Prisoner 1437 is a former president
Divided Korea: In Seoul, an ex-leader is accused of taking $32m bribes, while in the North, floods bring starvation
Tuesday 19 December 1995
Seoul - Dressed in the white uniform of a common prisoner, the disgraced former President Roh Tae Woo went on trial yesterday and repeated his claim that he only received donations from businessmen, not bribes.
The 63-year-old former general looked tense as he softly answered 200 questions from prosecutors over nearly six hours. Wearing rubber shoes and padded winter clothing with prison number 1437 on his chest, Mr Roh sat still on a wooden bench and gazed straight at the three-judge panel seated on a raised podium.
Asked if he received money from 35 business groups, he said: "Yes, but I can't remember exactly where, when and from whom. When I privately met them, I thought this was the practice."
Under pressure from the prosecution, however, Mr Roh admitted that he had received $32m (pounds 21m) from the nation's largest conglomerate, Samsung. He said he destroyed all accounting records after the scandal became public in October - a crime under Korean law.
The presiding judge. Kim Young Il, repeatedly ordered Mr Roh to speak up, but he did not comply. Even reporters seated several benches away could not hear clearly.
The next hearing is set for 15 January. Also standing trial are 14 aides and businessmen, charged with helping him set up the slush fund. The only other defendant under arrest for the trial was Mr Roh's former chief bodyguard, Lee Hyun Woo. The rest were indicted without being arrested.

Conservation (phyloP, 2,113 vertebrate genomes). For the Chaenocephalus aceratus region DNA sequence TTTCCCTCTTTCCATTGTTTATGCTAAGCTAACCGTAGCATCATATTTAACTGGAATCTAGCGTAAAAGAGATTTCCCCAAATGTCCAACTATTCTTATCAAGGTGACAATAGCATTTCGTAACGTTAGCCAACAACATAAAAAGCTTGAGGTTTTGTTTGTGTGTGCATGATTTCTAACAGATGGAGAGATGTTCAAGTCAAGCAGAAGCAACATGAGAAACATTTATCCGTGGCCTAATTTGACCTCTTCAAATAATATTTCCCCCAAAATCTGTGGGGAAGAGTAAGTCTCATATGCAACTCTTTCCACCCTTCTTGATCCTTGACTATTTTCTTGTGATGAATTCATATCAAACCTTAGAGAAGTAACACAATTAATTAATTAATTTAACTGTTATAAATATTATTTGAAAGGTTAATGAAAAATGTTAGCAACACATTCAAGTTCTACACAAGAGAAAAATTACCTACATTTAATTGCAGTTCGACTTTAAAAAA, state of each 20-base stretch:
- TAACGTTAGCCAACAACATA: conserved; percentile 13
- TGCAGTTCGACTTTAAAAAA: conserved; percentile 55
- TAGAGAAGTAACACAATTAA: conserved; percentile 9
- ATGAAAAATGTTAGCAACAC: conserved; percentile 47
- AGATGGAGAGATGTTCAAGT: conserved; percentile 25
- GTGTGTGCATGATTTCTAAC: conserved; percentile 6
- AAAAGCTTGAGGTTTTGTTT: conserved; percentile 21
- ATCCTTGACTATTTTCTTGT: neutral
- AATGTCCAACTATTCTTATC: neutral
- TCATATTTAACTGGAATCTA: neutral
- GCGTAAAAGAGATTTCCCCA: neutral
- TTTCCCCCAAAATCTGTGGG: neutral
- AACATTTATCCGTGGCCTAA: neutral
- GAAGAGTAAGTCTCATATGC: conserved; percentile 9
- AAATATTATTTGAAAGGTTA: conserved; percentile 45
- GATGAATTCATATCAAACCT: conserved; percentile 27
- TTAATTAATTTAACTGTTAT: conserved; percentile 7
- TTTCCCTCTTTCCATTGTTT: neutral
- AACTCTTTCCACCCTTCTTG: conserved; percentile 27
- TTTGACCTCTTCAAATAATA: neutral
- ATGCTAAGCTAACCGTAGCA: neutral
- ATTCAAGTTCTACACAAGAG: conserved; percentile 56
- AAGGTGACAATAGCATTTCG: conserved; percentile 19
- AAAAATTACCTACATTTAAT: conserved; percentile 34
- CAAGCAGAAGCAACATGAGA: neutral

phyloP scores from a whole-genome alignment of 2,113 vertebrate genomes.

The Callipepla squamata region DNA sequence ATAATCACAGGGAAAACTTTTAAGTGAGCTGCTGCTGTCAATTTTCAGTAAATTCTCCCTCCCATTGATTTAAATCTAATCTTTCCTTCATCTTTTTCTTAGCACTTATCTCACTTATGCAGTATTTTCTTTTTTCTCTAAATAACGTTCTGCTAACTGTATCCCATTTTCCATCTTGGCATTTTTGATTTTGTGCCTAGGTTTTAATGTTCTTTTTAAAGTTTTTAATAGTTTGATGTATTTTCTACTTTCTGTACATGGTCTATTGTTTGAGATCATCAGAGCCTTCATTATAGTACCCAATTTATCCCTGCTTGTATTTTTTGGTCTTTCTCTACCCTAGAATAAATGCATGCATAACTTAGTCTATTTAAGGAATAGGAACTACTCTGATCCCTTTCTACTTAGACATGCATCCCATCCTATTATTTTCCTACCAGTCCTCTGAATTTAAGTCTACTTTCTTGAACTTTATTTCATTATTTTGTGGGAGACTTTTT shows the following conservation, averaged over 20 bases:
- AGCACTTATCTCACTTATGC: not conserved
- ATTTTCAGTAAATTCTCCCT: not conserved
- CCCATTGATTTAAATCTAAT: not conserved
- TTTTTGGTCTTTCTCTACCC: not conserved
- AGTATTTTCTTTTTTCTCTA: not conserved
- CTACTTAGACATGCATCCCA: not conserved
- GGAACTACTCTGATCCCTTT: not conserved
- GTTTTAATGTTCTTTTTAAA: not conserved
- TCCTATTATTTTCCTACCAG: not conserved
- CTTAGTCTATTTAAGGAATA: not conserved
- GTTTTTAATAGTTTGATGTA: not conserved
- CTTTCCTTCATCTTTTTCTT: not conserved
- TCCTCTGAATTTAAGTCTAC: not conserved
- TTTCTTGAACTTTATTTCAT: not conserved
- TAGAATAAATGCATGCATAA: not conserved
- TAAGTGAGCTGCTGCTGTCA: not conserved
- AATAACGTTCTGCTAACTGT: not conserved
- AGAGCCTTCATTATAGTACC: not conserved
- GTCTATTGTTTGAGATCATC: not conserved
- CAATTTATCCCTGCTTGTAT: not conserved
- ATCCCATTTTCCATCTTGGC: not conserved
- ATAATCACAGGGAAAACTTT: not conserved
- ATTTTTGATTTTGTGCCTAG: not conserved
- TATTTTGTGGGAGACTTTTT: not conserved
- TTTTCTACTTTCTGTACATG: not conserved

The industrialists represent a Who's Who of South Korean business circles, including Samsung's chairman Lee Kun Hee and Kim Woo Joong, head of the conglomerate Daewoo.
The businessmen denied they bribed Mr Roh, saying the money they gave him was meant to hedge against possible disadvantage in doing business with the government.
Hundreds of people queued overnight for the 80 seats available for the public. Many were touts, and the going rate for their tickets was $300.
Television networks gave live reports of Mr Roh's 25-minute trip from jail to the court.
About 500 people surrounded the huge television screen at Seoul Express Bus Terminal.
Security was extremely tight, with 1,000 police standing guard inside and outside the courthouse.
Mr Roh, president from 1988 to 1993, faces charges of funnelling commissions and bribes into a $650m slush fund he amassed during his term. If convicted, he could be sentenced to 10 years to life in prison.
Before he was arrested on 15 November, Mr Roh claimed that collecting money from businesses was a long-standing practice of past governments and denied he took bribes.
Mr Roh's immediate predecessor, Chun Doo Hwan, is also in jail for masterminding a coup in1979. The prosecution has until Friday to indict him for military rebellion, which carries the death penalty, although that would be unlikely to be imposed. He has been on a hunger strike since his arrest on 3 December.
The trial comes as President Kim Young Sam is struggling to minimise the impact of scandals involving his two predecessors. He sacked his prime minister last Friday and appointed Lee Soo Sung, an academic with no ties to past governments.
The National Assembly yesterday gave its approval, setting the stage for an extensive government reorganisation.
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